max jpg

I didn’t know anything. It was just so comforting to think that I was born wrong. If my body was the problem, it could be solved. Transition had clearly defined steps. Everybody chose from a set list, and when it was over, they were properly assembled.

When I renounced my connection to womanhood and what I shared with my sisters, I sealed away important parts of myself. I thought I was turning away from the hurt that came from being seen as a woman by men, but it was too late for that. That hurt has been inside my bones for years. After transition, I kept quieter than ever before. Always afraid, always afraid. Brought back into line.

Transition was supposed to fix things. That’s what I believed and that’s what doctors told my parents. I was 16 when I started hormone blockers, then testosterone. I was 17 when I had a double mastectomy.

If I didn’t look like a dyke and act like a crazy teenage girl, there would have been nothing to fix.

To fund my surgery, I started a blog where I posted print-to-order clothing and gifts, pandering to the interests of the people I saw on there. It worked pretty well. I got a bunch of money, but not quite enough. My parents used some of theirs, and my grandma helped, too. After all, this was a medically validated condition. I had been to appointments with professional after professional, all of whom agreed this was the way to go.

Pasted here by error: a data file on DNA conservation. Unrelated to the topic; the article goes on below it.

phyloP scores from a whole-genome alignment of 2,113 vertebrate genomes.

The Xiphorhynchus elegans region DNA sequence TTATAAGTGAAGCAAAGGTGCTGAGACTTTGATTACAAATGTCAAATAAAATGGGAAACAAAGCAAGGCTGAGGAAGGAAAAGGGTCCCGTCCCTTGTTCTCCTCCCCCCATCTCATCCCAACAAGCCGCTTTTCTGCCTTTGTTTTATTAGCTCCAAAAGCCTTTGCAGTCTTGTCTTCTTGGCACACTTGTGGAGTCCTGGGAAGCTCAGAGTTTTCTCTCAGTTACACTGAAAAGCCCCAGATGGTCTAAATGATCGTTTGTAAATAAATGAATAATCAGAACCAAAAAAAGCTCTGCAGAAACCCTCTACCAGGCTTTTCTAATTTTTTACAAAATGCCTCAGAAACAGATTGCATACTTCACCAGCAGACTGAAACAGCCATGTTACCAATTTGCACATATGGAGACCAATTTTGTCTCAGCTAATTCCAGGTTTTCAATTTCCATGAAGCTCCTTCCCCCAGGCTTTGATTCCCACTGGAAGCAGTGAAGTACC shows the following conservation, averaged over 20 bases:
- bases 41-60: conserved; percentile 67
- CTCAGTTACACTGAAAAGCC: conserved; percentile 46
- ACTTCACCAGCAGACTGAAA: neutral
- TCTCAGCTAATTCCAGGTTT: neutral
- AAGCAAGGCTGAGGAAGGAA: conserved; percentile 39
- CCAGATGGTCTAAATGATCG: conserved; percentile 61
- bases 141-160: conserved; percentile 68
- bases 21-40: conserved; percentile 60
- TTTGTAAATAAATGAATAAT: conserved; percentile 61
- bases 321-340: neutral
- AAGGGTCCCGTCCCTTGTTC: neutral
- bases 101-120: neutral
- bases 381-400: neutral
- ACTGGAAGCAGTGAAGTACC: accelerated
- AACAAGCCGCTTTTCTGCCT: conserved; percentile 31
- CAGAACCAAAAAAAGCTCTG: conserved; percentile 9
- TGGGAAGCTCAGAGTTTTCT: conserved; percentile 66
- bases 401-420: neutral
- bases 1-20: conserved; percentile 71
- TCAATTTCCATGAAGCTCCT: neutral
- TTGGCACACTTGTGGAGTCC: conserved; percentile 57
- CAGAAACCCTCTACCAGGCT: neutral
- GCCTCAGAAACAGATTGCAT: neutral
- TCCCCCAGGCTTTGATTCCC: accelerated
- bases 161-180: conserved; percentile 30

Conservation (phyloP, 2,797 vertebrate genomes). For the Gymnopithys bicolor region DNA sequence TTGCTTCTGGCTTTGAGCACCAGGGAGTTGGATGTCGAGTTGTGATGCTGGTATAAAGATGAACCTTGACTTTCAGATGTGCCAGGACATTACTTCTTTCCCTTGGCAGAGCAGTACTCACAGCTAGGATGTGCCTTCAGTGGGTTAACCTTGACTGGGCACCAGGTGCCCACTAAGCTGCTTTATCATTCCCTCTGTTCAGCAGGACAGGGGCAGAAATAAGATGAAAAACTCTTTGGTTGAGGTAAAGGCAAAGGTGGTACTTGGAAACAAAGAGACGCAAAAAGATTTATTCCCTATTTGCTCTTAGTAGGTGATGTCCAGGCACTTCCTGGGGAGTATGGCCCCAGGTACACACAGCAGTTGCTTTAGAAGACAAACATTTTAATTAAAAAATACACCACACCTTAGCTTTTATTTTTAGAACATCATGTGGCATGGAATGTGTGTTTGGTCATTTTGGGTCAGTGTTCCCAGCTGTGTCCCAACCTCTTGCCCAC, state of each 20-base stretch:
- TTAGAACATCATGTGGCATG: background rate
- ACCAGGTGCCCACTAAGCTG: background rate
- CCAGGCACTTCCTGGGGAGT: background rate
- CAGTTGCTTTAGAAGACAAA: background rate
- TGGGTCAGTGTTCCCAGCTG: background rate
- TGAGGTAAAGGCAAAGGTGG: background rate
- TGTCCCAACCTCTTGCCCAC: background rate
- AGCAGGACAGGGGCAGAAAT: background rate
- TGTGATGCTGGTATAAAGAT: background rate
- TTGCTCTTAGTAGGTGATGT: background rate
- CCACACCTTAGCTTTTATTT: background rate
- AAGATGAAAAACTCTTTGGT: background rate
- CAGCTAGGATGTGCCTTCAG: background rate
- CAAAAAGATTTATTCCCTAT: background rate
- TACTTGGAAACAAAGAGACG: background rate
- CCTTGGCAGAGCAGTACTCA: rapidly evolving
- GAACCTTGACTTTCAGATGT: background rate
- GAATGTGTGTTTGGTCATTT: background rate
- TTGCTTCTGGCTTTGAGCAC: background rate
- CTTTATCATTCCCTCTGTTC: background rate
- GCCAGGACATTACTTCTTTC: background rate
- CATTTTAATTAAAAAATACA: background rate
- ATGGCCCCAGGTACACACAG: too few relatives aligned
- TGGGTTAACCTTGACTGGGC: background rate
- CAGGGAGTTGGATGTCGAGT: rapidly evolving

But it turned out to be cold comfort, removing hated body parts. Breasts marked me as a woman dressed funny. I wasn’t afraid to be anesthetized or cut open. The day of my surgery, after the doctor drew the lines of the incisions on my skin in Sharpie, I asked him where the tissue would go. He told me it would be incinerated as medical waste. I cackled. When they led me back to the operating room, I was confused. I thought there would be a silver table that I had to lie down on. I told my doctor this. He told me it wasn’t an autopsy, and laughed.